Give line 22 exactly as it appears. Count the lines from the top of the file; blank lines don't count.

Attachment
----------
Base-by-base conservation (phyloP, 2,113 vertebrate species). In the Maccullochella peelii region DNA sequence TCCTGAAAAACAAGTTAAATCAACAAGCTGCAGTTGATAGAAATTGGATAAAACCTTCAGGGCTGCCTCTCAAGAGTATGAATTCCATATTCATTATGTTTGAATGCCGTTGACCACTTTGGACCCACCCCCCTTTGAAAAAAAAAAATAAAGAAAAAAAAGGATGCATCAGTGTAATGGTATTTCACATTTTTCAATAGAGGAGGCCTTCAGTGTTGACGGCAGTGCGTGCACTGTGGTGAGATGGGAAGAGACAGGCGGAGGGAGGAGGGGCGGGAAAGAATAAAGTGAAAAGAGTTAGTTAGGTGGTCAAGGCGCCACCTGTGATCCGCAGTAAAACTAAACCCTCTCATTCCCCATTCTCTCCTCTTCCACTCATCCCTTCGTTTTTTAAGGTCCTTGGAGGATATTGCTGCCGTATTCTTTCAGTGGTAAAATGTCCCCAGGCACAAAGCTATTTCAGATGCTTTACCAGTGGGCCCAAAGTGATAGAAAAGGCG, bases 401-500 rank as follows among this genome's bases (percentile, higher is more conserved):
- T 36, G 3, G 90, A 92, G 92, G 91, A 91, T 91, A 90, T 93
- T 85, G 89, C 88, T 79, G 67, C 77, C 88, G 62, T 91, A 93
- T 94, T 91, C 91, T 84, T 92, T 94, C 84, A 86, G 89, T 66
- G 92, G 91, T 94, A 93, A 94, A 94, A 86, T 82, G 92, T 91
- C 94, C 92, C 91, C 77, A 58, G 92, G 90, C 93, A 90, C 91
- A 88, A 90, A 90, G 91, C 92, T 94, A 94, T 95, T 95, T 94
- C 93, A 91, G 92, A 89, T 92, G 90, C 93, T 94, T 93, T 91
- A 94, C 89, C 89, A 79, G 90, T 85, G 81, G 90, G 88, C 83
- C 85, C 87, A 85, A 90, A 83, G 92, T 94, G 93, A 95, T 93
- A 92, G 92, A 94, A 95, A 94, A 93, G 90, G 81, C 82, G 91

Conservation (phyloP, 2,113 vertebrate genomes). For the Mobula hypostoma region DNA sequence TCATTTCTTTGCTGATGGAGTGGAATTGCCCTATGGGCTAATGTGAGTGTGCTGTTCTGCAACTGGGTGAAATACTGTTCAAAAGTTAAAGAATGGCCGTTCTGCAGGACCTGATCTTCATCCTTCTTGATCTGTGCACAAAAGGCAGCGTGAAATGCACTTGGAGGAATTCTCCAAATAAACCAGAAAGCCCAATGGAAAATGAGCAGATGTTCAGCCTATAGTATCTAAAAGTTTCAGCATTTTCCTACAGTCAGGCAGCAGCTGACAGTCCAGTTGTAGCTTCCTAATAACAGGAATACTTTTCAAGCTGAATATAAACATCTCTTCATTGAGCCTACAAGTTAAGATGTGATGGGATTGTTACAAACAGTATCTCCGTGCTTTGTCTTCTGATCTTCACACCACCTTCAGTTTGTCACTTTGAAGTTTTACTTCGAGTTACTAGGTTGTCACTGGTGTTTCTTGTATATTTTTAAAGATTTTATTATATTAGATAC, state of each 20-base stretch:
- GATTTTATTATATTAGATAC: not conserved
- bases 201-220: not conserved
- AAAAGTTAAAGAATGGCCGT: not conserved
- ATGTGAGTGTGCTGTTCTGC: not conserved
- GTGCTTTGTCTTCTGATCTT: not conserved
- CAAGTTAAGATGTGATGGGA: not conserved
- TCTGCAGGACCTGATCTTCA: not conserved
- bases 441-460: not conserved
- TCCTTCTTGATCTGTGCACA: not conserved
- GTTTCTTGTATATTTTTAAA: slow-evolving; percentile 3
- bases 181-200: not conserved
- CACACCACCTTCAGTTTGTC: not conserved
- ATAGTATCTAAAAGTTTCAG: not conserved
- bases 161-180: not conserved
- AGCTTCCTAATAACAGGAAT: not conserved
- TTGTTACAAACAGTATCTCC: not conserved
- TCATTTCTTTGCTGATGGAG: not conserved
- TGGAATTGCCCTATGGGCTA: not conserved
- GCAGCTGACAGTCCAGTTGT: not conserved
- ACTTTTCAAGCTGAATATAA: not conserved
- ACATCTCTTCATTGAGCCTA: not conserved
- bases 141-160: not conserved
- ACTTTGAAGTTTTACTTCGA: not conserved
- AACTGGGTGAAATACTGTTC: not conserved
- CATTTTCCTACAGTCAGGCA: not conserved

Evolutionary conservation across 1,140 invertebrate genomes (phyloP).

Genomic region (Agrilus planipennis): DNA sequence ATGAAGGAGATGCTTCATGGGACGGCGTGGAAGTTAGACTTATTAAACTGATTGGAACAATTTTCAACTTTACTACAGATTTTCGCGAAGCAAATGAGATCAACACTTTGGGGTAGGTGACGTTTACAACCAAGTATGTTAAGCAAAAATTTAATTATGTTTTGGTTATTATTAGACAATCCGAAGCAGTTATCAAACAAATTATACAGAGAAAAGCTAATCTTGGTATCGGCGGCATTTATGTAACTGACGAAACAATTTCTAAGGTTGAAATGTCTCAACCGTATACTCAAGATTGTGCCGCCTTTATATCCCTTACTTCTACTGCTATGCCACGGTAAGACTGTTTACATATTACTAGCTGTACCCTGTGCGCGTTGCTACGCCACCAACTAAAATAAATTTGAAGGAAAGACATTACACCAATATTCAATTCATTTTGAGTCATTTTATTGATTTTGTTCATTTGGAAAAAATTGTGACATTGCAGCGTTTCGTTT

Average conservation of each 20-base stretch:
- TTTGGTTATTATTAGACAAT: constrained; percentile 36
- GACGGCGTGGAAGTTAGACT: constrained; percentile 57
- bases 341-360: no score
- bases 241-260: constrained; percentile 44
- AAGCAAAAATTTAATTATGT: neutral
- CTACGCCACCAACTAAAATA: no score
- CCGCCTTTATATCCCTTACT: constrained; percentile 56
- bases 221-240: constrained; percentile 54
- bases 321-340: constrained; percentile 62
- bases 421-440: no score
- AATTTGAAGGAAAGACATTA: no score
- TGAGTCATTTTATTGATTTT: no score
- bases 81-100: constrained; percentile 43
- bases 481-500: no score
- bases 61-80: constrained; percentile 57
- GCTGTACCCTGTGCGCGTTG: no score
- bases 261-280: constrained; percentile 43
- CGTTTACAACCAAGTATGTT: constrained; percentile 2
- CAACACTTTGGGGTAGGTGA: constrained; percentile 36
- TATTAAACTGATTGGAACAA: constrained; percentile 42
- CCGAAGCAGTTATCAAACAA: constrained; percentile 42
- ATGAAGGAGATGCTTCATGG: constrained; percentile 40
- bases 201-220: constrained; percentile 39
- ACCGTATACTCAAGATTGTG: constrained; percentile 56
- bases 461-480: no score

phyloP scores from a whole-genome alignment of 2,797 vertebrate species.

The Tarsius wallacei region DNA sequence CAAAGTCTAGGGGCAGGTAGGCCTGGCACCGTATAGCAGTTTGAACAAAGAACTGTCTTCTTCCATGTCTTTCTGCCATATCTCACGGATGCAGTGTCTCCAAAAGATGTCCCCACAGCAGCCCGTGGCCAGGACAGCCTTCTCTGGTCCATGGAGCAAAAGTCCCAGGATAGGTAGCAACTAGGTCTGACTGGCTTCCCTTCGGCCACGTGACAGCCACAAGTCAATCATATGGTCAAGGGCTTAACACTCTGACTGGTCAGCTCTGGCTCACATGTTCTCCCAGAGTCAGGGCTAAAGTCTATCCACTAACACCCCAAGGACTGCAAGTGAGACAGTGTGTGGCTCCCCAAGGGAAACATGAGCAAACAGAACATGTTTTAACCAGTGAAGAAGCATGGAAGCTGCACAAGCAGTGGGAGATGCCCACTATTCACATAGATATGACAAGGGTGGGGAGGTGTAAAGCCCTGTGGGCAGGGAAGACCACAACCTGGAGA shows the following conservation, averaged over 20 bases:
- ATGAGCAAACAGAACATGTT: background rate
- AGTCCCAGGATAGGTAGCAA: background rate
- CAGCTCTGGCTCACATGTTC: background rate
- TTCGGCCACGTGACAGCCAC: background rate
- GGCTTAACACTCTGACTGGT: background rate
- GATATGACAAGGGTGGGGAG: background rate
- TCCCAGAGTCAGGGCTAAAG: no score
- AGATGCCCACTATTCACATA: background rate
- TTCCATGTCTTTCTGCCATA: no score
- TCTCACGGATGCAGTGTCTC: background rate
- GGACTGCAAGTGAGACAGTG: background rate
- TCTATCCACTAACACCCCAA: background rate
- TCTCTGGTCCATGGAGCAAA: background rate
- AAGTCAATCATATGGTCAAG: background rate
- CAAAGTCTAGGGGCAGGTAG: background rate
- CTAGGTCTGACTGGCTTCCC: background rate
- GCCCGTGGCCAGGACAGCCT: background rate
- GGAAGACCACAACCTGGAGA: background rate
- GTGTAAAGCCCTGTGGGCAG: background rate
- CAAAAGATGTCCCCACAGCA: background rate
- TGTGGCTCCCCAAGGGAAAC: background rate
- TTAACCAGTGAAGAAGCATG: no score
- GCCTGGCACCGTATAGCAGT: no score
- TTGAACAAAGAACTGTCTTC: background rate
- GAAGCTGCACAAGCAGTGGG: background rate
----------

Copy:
- GTTTCTTGTATATTTTTAAA: slow-evolving; percentile 3